Due to the special dual nature of ESOPs, they come under the direct administration of both the Internal Revenue Service ("IRS") and the Department of Labor ("DOL"). The IRS has a direct interest due to the fact that contributions to an ESOP are tax deductible within certain prescribed limits. Those contributions include a wide range of purposes such as: providing cash for plan liquidity, providing cash to repay ESOP related debt and contributing stock to increase the capital base of the plan sponsor. Determining the fair market value of stock in closely held companies as a basis for ESOP related transactions has a direct impact on the revenue of the U.S. Treasury Department. The DOL has a direct interest because it is the agency established by the ERISA legislation to enforce the provisions of the law and protect the retirement system of the country.

We emphasize that the power of the DOL is substantial, and the agency has a mandate to insure that the retirement system of the country is being safeguarded. When ERISA was enacted, the legislation contained a comprehensive ability to provide its own remedies. It was recognized by Congress that any dispute between plan participants and a plan is typically very one sided, particularly when the plan is backed by the full resources of the plan sponsor, the company. Congress enhanced the ability of plaintiffs in such disputes. ERISA provides to the prevailing party the right to recover attorneys fees and other costs incurred in the litigation. This recovery of litigation costs is in addition to any other recovery of resources attained by the prevailing party. In effect, the legislation provides that the full resources of the plan may be committed to pay the legal costs of the attorney suing the plan. Pronouncements and legal actions brought by the DOL with regard to ESOPs are closely watched by professionals and other interested parties because of the Department's authority and the far ranging potential penalties.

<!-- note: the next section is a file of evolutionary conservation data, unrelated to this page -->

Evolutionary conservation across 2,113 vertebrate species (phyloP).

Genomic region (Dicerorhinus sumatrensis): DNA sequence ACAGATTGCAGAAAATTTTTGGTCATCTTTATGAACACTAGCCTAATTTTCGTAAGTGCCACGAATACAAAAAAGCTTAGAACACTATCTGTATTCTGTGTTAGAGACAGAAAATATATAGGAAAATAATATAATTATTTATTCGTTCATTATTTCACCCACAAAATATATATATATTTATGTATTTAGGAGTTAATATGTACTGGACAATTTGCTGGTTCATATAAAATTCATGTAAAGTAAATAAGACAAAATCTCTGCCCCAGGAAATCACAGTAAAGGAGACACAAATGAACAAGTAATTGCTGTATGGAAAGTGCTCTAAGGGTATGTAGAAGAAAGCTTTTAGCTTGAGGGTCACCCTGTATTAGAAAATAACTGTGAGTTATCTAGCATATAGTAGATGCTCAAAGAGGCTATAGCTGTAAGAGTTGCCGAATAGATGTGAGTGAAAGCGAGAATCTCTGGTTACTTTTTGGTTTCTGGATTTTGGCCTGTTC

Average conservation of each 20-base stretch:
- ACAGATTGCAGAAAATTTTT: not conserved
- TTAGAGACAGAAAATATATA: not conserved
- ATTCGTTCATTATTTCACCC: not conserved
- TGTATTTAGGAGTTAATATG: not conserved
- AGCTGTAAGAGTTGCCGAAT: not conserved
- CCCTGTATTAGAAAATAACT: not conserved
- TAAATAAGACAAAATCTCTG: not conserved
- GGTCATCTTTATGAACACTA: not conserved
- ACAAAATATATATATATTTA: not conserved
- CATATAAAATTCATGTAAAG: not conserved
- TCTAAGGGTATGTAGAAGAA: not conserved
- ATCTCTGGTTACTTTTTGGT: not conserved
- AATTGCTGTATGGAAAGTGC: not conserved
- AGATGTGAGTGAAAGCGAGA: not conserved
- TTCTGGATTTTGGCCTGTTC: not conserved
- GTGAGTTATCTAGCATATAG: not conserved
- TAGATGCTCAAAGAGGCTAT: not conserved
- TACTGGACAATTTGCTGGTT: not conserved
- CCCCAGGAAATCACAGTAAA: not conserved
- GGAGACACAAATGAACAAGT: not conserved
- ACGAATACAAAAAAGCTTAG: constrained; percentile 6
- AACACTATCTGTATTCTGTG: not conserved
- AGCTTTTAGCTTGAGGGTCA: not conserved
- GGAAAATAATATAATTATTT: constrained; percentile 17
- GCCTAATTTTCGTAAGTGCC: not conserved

Court Case: Donovan v. Cunningham